Kestrels As Crop Cops? It’s An Award-Winning Idea

News from Brock University in St. Catharines/Niagara, Ontario

Posted November 19th, 2016 on Niagara At Large

Niagara, Ontario – A project involving Brock University researchers — in which kestrels protect orchards and vineyards from fruit-eating birds — has won a prestigious award from the Ontario government.

A kestrel leaves its nesting box at a research site in Niagara region. Photo couresy of Brock University

A kestrel leaves its nesting box at a research site in Niagara region. Photo couresy of Brock University

Each year Ontario growers lose more than $24-million worth of fruit to wild birds. Seeking ways to protect crops, the Ontario Fruit and Vegetable Growers’ Association (OFVGA) partnered with Brock researchers to install nesting boxes for the American kestrel near a number of orchards, vineyards and corn fields.

Researchers hit on the idea because these birds of prey feed on smaller bird species as well as insects, mice and voles. Plus, notoriously territorial kestrels drive other birds from their territory, which could be more than a kilometer in range.

The low-cost approach seems to be working, as nuisance bird populations dropped 20 to 30 per cent in places where nesting boxes were installed. And besides enjoying bigger harvests, farmers can also feel good about helping reverse the decline of kestrels in Ontario.

The initiative has also won a Regional Premier’s Award for Agri-Food Innovation Excellence, which recognizes the innovative contributions of the research.

Researcher Jim Willwerth, a viticulturist with Brock’s Cool Climate Oenology and Viticulture Institute (CCOVI), has been working on the file for four growing seasons. He and technician Mary Jasinski have monitored bird pressure, deterrent methods and bird damage at trial sites.

“This award recognizes OFVGA’s commitment to research new ways to reduce crop loss in agriculture,” said Willwerth, “and demonstrates how strong partnerships between industry and research institutions such as Brock can produce innovative solutions.”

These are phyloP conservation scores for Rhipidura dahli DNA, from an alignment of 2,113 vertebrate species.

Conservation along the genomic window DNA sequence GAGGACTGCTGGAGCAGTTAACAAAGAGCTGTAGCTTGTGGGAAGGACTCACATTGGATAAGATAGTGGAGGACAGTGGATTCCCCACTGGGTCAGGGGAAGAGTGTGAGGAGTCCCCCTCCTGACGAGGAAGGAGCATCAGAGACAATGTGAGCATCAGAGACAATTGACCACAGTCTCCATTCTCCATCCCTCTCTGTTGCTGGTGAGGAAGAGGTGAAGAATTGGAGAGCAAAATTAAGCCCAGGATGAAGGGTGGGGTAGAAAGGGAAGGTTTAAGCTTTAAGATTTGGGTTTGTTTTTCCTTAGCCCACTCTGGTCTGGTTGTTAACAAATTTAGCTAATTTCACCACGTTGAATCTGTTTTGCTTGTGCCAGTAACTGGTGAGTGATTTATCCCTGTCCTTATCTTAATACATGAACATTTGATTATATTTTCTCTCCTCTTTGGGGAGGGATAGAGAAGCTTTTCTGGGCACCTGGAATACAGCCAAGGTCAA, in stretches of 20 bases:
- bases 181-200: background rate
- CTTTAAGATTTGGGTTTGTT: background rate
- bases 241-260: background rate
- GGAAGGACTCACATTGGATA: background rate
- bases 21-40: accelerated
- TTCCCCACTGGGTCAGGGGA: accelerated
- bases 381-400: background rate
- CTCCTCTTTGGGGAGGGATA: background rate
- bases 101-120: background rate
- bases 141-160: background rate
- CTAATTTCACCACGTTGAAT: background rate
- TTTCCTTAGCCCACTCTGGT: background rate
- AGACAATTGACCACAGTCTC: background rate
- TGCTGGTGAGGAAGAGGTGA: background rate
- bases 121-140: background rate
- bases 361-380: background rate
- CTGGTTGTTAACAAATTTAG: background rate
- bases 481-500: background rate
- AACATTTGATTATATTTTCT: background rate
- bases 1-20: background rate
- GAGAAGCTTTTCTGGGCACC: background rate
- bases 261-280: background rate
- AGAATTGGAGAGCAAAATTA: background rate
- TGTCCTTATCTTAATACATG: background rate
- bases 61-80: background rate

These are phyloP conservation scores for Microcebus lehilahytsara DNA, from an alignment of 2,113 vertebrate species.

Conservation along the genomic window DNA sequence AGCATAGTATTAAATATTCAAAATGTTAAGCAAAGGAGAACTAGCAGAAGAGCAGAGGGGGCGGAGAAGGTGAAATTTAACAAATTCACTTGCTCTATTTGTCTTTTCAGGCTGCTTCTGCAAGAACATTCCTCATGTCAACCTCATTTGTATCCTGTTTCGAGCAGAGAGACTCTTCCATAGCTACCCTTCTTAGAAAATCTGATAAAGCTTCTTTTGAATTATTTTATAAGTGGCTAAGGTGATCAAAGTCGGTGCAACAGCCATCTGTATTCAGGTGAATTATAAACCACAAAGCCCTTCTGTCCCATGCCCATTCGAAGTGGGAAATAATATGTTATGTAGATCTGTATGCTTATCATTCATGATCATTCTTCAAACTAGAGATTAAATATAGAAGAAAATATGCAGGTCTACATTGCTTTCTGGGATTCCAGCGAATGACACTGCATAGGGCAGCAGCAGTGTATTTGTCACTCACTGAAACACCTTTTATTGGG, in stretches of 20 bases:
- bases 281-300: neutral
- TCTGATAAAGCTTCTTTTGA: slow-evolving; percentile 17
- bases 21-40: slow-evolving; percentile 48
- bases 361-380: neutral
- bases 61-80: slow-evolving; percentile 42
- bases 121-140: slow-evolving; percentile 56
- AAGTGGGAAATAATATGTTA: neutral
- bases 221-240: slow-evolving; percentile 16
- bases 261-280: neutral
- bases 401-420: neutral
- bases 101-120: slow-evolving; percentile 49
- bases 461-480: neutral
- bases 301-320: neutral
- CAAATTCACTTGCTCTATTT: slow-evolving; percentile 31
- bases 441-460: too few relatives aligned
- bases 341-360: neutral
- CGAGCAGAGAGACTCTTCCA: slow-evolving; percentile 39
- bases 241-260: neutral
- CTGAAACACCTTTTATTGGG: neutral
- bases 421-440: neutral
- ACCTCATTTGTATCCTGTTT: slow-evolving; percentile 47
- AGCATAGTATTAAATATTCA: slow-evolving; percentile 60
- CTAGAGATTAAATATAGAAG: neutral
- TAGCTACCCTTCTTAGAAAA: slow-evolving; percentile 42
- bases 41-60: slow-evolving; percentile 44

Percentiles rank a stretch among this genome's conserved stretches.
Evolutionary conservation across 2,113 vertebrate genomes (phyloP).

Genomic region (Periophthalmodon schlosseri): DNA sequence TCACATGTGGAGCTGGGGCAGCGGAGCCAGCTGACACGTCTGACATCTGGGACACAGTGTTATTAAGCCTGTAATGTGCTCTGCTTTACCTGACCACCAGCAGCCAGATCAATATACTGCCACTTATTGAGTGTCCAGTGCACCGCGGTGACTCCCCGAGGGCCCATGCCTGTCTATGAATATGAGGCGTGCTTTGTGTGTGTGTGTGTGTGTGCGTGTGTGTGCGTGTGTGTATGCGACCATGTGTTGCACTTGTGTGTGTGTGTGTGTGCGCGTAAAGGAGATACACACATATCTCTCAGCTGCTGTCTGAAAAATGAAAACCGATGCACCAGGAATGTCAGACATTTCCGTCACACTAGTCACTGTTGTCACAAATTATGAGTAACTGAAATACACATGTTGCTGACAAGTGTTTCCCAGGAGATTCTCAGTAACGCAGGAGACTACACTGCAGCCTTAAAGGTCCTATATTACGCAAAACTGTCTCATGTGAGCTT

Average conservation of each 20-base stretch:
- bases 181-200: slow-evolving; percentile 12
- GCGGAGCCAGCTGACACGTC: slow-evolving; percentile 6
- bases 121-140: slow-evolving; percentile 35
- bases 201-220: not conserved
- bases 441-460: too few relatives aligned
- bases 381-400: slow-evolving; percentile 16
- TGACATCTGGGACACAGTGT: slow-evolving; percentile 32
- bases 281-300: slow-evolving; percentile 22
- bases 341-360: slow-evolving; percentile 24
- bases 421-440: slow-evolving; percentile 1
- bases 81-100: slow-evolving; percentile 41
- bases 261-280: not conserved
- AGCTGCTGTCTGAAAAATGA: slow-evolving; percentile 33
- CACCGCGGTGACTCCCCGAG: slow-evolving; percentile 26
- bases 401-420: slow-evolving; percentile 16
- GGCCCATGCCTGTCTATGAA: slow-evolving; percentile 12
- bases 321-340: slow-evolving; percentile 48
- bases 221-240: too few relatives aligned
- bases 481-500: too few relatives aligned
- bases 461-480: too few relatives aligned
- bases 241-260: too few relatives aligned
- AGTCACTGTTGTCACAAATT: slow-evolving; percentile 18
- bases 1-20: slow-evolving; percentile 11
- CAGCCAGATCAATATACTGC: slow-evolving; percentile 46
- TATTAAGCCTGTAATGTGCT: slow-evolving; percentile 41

Willwerth said many bird deterrent methods have mixed results. Bird bangers make for poor relations with neighbours, while netting is cumbersome, costly and difficult to remove if growers need to harvest quickly. And birds catch on to different deterrence methods, so they become less effective over time.

“This project has been a true collaborative effort with Jim and Mary from Brock conducting the research,” said Meaford, Ont. apple grower and OFVGA member Brian Gilroy. “For fruit and vegetable farmers, predators are challenging to deal with and we greatly appreciate the relationship we have developed between OFVGA and Brock University.”

The OFVGA plans to invest the award’s $5,000 prize back into bird deterrent research at Brock. Having been recognized with the regional award, the project is now up for consideration for one of the province’s five grand prize agri-innovation awards.

The OFVGA’s Susan Fitzgerald, the project coordinator, called the kestrel initiative a natural approach to what has been a stubborn problem.

“Crop losses and damage can be very frustrating and disheartening to growers,” she said, “especially in crops where margins are already slim.”

In addition to grapes, the research team is examining the effectiveness of this deterrent strategy in other fruit crops including cherries and blueberries. Trial sites are located across Niagara and Norfolk County.

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